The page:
The Senate reached a deal on a sweeping $2 trillion stimulus package Wednesday that extends an extraordinary lifeline to Americans in virtually every circumstance who have been affected by the coronavirus – workers, the unemployed, the self-employed and contractors.
Meanwhile, businesses large and small would receive hundreds of billions of dollars in financial assistance in the hope that they’ll avoid shutting down or having to lay off employees.
While the Senate is expected to pass the bill Wednesday, a House vote will come later and many details are still in flux. Based on what we know now, here’s how the historic legislation would affect you and the economy.
How much money would you get?
Under the latest proposal, adults would receive a lump-sum check of up to $1,200 ($2,400 for joint tax returns), and those with little or no tax liability would get at least $600 ($1,200 for joint returns). Families would receive an additional $500 for each qualifying child.
The payment would be progressively reduced for higher-income earners, starting at $75,000, or $150,000 for a joint return. The amount you receive would be decreased by 5% of the amount your income exceeds $75,000. For example, a single person with an $85,000 salary would get $700 after subtracting 5% of $10,000, or $500. The government likely will use your 2018 tax return to decide whether you qualify and how much you receive.
When would stimulus checks arrive?
Treasury Secretary Steve Mnuchin previously said that "as soon as Congress passes this, we will get this out in three weeks."
However, specific dates would most likely change during the appropriations process in Congress.
Individuals who have set up a direct deposit with the IRS can expect the sum quicker than those who have to wait for a check in the mail.
The last time the federal government sent checks to Americans was in 2008, under President George W. Bush. That stimulus was signed into law on Feb. 13, 2008, and checks of up to $600 for individuals didn't start going out until late April.
Why is the government sending out checks?
The economy is absorbing an enormous hit from the coronavirus as Americans across the country stay away from restaurants, malls, movie theaters, sports arenas and other gathering spots – either by choice or by law. Consumer spending makes up about 70% of the economy.
The belief is that people, especially lower-income workers, who receive a financial boost will spend it on necessities like food and rent, helping them make those payments even if their hours are cut. That’s a huge infusion of cash into the economy.
What does the bill do for the unemployed?
Americans losing jobs because of the outbreak would see their weekly state insurance benefits – which average about $400 – increased by $600 for four months.
How about gig workers?
A new program would provide unprecedented jobless benefits to self-employed workers and contractors, who typically aren’t eligible. The gig workers would also be eligible for the $600 federal supplement.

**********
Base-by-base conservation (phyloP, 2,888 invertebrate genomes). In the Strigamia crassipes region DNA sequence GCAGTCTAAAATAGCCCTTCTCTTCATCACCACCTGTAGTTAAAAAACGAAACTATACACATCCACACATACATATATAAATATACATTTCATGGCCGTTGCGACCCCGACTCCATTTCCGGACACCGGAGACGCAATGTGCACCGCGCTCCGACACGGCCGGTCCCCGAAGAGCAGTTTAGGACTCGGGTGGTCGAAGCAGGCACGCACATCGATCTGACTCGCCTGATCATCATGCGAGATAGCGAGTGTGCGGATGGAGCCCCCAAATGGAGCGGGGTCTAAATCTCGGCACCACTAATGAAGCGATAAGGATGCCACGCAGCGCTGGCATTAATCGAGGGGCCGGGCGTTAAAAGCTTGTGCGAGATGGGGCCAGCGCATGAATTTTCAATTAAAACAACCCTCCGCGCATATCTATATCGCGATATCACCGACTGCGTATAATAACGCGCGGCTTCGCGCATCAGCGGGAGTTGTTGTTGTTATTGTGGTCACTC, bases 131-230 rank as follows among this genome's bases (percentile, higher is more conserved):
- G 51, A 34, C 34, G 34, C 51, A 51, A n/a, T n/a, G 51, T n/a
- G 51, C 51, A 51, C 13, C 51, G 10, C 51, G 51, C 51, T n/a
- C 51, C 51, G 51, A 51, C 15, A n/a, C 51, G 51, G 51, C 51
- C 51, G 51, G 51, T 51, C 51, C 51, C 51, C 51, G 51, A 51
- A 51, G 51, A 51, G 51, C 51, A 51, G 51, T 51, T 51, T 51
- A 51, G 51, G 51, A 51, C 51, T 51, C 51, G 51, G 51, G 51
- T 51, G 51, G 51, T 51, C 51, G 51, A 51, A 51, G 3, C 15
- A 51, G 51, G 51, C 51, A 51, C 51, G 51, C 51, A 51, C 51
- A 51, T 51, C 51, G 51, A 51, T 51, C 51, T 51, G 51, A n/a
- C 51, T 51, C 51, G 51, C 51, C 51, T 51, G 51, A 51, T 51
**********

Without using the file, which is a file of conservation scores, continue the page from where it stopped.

Independent contractors, gig workers, temporary and part-time workers number 57 million in the U.S., representing more than a third of the working population and driving $1 trillion in income. They were frustrated that the initial coronavirus relief measures didn’t include them.
How would small businesses be helped?
The bill sets aside $350 billion in Small Business Administration loan guarantees for small firms. Under the latest proposal, those that hold onto their staffs wouldn’t have to pay the money back. Some small businesses, however, already have been forced to lay off some or all workers.
All small firms also would be relieved of having to pay back existing loans for six months, at a cost of another $17 billion.
How long will it take to get the SBA loans?
It can take several weeks to several months, says Ami Kassar, CEO of Multifunding, a small business loan advisor. That means small enterprises might be forced to shut down before they get the money. That’s why the bill also includes $10 billion in emergency grants of up to $10,000 to provide immediate relief for small-business operating costs.
Would large company like airlines be bailed out?
The legislation includes $500 billion in loans to larger industries, such as airlines and possibly cruise ships. The money would help keep the companies afloat now that revenue has shriveled, helping them avoid layoffs or furloughs. Some Democrats oppose that kind of bailout to big companies that typically have more cash and larger lines of credit.
But after the government bailed out the banks in 2008 through the Troubled Asset Relief Program, the financial institutions paid that money back with interest, leaving the government with a profit.
How much would the bill help the economy?
The economy is almost certainly already in a recession, with Moody’s Analytics estimating gross domestic product will decline at a 2.2% annual rate in the current quarter. Without the stimulus, the economy would contract by another stunning 28.4% in the second quarter before rebounding in the third quarter, assuming the outbreak eases by summer. But that blow to GDP is so massive that it could trigger a longer and deeper recession, says Moody’s Chief Economist Mark Zandi.
With the stimulus, the economy would contract by 17.4% in the second quarter and the chances of a more devastating downturn are sharply reduced, Zandi says. His forecasts are based on the assumption that the number of U.S. coronavirus cases, now about 56,000, peaks at 200,000 to 250,000 by summer.
How would the bill affect layoffs?
Without the relief, more than 10 million Americans would be laid off this year, Zandi estimates. Unemployment would soar from a half-century low of 3.5% to more than 10%, he says.
With the rescue package, about 7.5 Americans would lose their jobs and unemployment would peak at about 8.6%, Zandi estimates.
Contributing: Josh Rivera and Jessica Guynn